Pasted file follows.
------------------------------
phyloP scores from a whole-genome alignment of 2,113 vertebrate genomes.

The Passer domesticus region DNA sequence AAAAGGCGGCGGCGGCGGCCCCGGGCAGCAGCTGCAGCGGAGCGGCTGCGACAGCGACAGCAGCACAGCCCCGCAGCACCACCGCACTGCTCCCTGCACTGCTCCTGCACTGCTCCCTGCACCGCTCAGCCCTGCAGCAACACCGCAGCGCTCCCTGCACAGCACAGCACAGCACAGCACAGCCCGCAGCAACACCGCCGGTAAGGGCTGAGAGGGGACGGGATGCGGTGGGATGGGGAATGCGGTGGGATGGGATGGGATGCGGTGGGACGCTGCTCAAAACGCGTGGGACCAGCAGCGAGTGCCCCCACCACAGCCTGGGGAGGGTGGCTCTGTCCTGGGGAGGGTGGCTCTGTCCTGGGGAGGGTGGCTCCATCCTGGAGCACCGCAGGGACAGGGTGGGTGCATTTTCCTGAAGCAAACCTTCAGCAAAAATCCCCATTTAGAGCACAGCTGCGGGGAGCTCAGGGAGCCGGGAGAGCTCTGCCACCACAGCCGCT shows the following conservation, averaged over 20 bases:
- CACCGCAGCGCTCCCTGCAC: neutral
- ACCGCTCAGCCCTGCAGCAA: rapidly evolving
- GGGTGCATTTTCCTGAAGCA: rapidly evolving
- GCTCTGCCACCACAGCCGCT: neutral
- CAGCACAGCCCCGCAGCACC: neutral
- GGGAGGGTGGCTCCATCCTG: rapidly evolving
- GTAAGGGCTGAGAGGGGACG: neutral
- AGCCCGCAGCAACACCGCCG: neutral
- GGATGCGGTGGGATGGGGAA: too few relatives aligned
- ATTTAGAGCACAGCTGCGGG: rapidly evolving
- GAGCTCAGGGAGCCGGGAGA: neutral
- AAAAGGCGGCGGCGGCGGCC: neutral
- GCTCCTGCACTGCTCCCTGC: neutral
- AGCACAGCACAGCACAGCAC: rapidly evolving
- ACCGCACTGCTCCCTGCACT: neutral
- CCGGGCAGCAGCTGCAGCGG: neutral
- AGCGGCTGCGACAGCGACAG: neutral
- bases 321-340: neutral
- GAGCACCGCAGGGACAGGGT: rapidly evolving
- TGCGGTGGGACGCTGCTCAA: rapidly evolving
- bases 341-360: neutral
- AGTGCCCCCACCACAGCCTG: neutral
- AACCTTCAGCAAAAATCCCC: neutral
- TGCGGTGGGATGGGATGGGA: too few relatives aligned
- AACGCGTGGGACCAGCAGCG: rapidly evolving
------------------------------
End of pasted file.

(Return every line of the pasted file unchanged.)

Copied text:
phyloP scores from a whole-genome alignment of 2,113 vertebrate genomes.

The Passer domesticus region DNA sequence AAAAGGCGGCGGCGGCGGCCCCGGGCAGCAGCTGCAGCGGAGCGGCTGCGACAGCGACAGCAGCACAGCCCCGCAGCACCACCGCACTGCTCCCTGCACTGCTCCTGCACTGCTCCCTGCACCGCTCAGCCCTGCAGCAACACCGCAGCGCTCCCTGCACAGCACAGCACAGCACAGCACAGCCCGCAGCAACACCGCCGGTAAGGGCTGAGAGGGGACGGGATGCGGTGGGATGGGGAATGCGGTGGGATGGGATGGGATGCGGTGGGACGCTGCTCAAAACGCGTGGGACCAGCAGCGAGTGCCCCCACCACAGCCTGGGGAGGGTGGCTCTGTCCTGGGGAGGGTGGCTCTGTCCTGGGGAGGGTGGCTCCATCCTGGAGCACCGCAGGGACAGGGTGGGTGCATTTTCCTGAAGCAAACCTTCAGCAAAAATCCCCATTTAGAGCACAGCTGCGGGGAGCTCAGGGAGCCGGGAGAGCTCTGCCACCACAGCCGCT shows the following conservation, averaged over 20 bases:
- CACCGCAGCGCTCCCTGCAC: neutral
- ACCGCTCAGCCCTGCAGCAA: rapidly evolving
- GGGTGCATTTTCCTGAAGCA: rapidly evolving
- GCTCTGCCACCACAGCCGCT: neutral
- CAGCACAGCCCCGCAGCACC: neutral
- GGGAGGGTGGCTCCATCCTG: rapidly evolving
- GTAAGGGCTGAGAGGGGACG: neutral
- AGCCCGCAGCAACACCGCCG: neutral
- GGATGCGGTGGGATGGGGAA: too few relatives aligned
- ATTTAGAGCACAGCTGCGGG: rapidly evolving
- GAGCTCAGGGAGCCGGGAGA: neutral
- AAAAGGCGGCGGCGGCGGCC: neutral
- GCTCCTGCACTGCTCCCTGC: neutral
- AGCACAGCACAGCACAGCAC: rapidly evolving
- ACCGCACTGCTCCCTGCACT: neutral
- CCGGGCAGCAGCTGCAGCGG: neutral
- AGCGGCTGCGACAGCGACAG: neutral
- bases 321-340: neutral
- GAGCACCGCAGGGACAGGGT: rapidly evolving
- TGCGGTGGGACGCTGCTCAA: rapidly evolving
- bases 341-360: neutral
- AGTGCCCCCACCACAGCCTG: neutral
- AACCTTCAGCAAAAATCCCC: neutral
- TGCGGTGGGATGGGATGGGA: too few relatives aligned
- AACGCGTGGGACCAGCAGCG: rapidly evolving